A tale of 10 Chin ups
Once upon a time, at the beginning of this year to be exact, I set out to accomplish the awesome task of completing 10 unassisted [neutral grip] chin ups. Why? Several reasons: including (but not limited to):
A) Chin ups/Pull ups are bad ass.
B) They help in more ways than I can count [grip strength, core activation, lats/biceps/forearms/etc., energy transfer.....]
C) 10 sounded way better than 7
Now, even though I dominated my first real unassisted chin up a few years ago, I had finally reached a point where I wasn’t improving. I could manage 4-5 with various weights attached to me, I could do assisted and eccentric til the cows came home (which, they never did, so I just kept going) and I could do way too many sets of 5-6 reps with ~1-2 minutes of rest in between, but never more than 7 at a time. Hmmm.
Then it dawned on me. If I wanted to get better at pull ups, I should probably do more pull ups.
I realized that even though chin ups were my goal, I was treating them as an accessory movement and programming them into my workouts 1-2 times per week, [3x if I was really pushing it]. I also took note of the total reps being completed each session and saw that they were all in the ~25-30 rep range. So by the end of each week, I was totaling MAYBE 75 pull ups a week if I was lucky. Granted, I was using different methods (weighted, eccentric, assisted, different rest intervals) but not in the same week. I would go all assisted one week (different reps/sets/rest intervals) then go to weighted, then to bodyweight, and then back to assisted. Each variation still felt challenging and I would make little advances, so I was convinced it was working, but then I would go to test my regular chin ups and be stuck in the same spot. I realized that despite my variations in intensity, I was completing the same number of reps per week and therefore not overloading the movement anymore. SO my evil genius mind got to working…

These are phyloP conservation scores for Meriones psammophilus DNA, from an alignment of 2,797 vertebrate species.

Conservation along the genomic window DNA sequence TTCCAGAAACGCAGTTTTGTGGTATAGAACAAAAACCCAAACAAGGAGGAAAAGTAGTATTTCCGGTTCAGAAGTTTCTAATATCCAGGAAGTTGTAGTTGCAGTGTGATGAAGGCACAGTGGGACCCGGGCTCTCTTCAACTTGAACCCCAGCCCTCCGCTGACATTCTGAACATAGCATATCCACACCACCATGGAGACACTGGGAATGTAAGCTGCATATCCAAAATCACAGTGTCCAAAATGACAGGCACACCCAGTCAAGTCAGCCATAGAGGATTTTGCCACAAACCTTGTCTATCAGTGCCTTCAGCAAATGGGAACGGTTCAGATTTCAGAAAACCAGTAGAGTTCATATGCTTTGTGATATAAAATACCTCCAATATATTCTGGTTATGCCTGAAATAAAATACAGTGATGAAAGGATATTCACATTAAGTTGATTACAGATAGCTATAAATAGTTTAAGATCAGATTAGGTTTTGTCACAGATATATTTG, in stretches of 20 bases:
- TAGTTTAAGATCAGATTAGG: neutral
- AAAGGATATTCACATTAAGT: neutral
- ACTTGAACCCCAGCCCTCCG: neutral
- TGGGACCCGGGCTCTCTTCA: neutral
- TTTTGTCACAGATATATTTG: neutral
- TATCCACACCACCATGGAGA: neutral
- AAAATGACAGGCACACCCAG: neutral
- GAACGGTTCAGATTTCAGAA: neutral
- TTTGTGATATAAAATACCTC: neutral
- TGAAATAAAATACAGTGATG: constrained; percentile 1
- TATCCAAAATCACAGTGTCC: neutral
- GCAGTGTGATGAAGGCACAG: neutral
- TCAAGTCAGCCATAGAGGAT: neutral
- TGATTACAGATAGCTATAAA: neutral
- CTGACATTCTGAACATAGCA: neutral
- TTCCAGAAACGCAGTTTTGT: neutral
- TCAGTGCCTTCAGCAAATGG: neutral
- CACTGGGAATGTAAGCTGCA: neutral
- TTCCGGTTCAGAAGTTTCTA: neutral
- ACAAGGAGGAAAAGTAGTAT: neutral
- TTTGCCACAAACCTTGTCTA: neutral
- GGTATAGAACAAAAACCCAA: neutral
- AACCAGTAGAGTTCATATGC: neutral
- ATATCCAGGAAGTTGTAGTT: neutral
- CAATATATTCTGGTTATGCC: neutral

Practice makes perfect, so if you want to get better at something, practice THAT thing. I changed my programming to focus exclusively on this goal. I was tentative before to overdo it on chin ups because I didn’t want to have angry elbows, tight lats, and/or overtrain my back. But, by varying the intensity, I realized I could cram lots of pull ups/chin ups into one week of training with very little consequence. I also made sure to program some overhead/QL stretches for the tight lats, and included asymmetrical work to keep my upper body balanced.
Each week looked something like this [I am only including the chin ups and not all the other stuff]:
Day 1: Bodyweight pull ups (never to failure – just sets of 5-6 reps) totaling ~45 total for that session. I bumped that up to 50, then 55, then 60, then 65, etc. each time
Day 2: Weighted pull ups (sets of 3-4 reps) totaling ~30 reps, 35, 40, 45
Day 3: Assisted pull ups (sets of 8-10) totaling ~50, 55 (I didn’t go beyond 60 for these – you probably can, but I didn’t)
Day 4: Bodyweight pull ups again (usually if I did sets of 5 on day 1, I would shoot for sets of 6. Sometimes I had it, sometimes I didn’t. This was a chaos day – I would mix the sets to try to achieve 50 any way I could. It was a great challenge)
Each week I would have a total number of reps completed, and for 3 weeks I kept that number increasing, and then by week 4 I would do a mini-deload and go back to week 1 numbers.
Then one magic day, I walked into the gym, walked up to the bar, cranked out 10 in a row, did a little dance (in my head) and that was that.
And that is how my dream came true and I conquered the neutral grip chin up.
Posted on June 21, 2012, in Fitness, Lacrosse, Strength & Conditioning, Training and tagged chin ups, conditioning, energy transfer, fitness, goals, grip strength, programming, pull ups, strength, weights. Bookmark the permalink. 7 Comments.